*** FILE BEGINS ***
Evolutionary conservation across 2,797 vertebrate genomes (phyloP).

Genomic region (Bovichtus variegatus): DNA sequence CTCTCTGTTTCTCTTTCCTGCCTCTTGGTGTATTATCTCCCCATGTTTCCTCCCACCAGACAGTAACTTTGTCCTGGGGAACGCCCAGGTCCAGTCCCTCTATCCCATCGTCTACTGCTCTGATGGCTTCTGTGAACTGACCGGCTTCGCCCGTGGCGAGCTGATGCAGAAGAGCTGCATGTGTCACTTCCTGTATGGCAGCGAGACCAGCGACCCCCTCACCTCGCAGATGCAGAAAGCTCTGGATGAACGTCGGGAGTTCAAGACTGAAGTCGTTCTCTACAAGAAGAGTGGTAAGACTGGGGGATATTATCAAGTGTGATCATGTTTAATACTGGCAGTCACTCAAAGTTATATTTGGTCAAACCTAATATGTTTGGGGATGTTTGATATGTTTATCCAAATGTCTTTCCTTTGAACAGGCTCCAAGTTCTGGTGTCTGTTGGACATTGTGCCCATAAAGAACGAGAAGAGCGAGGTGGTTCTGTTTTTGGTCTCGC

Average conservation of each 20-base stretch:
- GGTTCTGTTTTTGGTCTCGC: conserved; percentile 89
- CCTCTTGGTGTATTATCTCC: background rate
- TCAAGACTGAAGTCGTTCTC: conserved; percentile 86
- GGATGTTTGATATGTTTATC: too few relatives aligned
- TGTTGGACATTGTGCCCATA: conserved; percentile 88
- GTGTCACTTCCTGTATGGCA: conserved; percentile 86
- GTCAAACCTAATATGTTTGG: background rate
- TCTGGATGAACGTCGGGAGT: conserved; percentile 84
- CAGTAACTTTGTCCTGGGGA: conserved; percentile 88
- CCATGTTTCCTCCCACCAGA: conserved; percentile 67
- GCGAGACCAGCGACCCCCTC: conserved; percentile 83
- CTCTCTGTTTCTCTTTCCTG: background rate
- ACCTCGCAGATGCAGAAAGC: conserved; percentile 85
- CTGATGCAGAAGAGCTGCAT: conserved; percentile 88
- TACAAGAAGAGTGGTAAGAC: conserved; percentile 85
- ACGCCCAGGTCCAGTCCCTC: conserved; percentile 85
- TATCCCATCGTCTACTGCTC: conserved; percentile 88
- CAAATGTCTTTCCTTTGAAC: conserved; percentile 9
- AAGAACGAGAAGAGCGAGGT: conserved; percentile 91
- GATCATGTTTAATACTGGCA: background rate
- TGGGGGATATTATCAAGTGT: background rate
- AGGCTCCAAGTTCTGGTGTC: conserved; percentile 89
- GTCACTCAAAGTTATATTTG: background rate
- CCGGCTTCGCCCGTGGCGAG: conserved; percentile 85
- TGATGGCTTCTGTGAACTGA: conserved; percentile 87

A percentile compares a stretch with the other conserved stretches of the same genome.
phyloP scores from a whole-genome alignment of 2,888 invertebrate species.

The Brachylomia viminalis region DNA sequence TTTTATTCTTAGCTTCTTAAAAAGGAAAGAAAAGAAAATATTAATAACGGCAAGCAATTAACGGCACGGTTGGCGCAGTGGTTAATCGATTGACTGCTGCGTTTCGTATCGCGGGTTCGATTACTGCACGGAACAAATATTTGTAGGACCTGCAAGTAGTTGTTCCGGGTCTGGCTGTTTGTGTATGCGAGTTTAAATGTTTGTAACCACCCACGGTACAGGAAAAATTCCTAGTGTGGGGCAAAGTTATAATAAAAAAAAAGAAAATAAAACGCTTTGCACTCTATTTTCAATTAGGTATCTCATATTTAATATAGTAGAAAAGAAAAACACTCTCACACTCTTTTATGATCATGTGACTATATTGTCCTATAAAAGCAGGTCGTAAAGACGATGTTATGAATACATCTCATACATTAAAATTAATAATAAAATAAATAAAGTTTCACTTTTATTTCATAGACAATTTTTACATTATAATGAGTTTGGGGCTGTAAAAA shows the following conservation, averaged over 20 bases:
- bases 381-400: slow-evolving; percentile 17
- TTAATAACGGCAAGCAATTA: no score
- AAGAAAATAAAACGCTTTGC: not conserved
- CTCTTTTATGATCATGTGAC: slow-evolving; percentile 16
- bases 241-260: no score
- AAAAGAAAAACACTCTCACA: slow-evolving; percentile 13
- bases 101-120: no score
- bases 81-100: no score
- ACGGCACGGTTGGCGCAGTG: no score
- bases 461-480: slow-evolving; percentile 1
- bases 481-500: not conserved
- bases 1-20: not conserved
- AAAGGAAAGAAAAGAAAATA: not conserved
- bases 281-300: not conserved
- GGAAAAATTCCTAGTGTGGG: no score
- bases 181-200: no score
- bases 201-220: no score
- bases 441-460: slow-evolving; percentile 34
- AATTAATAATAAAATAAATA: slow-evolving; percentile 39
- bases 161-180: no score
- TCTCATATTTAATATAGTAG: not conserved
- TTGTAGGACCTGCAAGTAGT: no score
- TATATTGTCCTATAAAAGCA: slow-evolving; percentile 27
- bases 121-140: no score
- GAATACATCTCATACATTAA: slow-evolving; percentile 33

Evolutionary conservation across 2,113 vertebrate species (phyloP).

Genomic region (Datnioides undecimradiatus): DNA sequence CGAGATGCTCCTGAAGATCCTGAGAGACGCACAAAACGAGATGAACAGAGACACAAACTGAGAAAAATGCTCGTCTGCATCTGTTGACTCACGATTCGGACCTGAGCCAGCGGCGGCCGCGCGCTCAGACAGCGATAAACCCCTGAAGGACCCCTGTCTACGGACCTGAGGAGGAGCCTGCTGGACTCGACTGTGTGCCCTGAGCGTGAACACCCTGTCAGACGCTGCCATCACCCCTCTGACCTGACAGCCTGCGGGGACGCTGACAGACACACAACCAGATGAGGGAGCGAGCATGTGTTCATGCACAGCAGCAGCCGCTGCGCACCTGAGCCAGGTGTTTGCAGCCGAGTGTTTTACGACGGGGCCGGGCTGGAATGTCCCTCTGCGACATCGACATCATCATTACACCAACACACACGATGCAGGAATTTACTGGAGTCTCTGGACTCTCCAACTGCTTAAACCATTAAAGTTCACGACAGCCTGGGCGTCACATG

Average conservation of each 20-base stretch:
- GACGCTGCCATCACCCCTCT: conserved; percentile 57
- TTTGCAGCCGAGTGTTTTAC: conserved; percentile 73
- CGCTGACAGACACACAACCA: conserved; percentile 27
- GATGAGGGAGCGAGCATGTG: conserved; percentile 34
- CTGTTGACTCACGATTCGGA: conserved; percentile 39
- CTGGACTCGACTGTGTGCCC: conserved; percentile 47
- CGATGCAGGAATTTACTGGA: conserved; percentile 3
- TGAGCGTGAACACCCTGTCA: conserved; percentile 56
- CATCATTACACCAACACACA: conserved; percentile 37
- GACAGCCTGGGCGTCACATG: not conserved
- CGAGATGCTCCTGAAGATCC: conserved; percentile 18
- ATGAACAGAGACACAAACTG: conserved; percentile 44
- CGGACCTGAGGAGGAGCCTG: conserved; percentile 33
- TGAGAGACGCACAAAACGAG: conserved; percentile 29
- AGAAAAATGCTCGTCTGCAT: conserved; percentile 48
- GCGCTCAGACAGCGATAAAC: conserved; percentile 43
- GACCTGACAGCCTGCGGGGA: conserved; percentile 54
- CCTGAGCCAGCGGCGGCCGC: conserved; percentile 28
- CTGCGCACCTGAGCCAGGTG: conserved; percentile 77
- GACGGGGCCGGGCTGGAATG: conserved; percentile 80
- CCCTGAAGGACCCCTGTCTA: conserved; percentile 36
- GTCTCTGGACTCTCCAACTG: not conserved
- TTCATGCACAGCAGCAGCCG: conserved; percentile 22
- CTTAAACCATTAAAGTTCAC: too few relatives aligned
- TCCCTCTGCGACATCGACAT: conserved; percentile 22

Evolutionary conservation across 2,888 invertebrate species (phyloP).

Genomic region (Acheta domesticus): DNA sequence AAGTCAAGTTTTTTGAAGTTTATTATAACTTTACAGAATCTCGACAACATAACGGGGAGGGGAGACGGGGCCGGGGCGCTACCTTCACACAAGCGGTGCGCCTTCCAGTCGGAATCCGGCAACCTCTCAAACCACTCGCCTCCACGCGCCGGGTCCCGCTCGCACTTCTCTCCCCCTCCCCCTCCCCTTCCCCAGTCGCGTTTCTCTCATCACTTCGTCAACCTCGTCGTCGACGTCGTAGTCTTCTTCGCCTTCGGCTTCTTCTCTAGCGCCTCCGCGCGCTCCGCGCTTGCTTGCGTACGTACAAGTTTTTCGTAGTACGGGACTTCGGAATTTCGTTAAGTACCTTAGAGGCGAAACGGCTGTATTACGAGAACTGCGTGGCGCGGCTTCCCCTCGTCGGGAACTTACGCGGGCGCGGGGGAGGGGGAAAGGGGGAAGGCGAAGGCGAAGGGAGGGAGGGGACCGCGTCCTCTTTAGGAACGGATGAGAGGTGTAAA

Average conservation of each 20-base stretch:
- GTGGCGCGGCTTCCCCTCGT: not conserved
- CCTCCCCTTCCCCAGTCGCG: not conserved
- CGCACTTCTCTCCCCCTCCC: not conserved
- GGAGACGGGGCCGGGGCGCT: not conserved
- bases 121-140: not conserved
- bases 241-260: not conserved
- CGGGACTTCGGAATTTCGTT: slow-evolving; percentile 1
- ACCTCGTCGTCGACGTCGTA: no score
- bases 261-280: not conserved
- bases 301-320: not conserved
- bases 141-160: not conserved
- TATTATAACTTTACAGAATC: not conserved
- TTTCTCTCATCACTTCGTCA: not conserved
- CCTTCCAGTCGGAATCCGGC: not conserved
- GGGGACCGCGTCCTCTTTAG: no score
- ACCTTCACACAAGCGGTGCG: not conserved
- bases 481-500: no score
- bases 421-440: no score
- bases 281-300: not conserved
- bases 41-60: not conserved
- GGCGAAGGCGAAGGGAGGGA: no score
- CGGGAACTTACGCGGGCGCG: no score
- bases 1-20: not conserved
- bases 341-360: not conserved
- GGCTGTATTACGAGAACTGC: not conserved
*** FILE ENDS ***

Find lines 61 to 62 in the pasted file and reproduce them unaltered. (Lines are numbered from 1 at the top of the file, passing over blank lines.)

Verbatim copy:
- TTTGCAGCCGAGTGTTTTAC: conserved; percentile 73
- CGCTGACAGACACACAACCA: conserved; percentile 27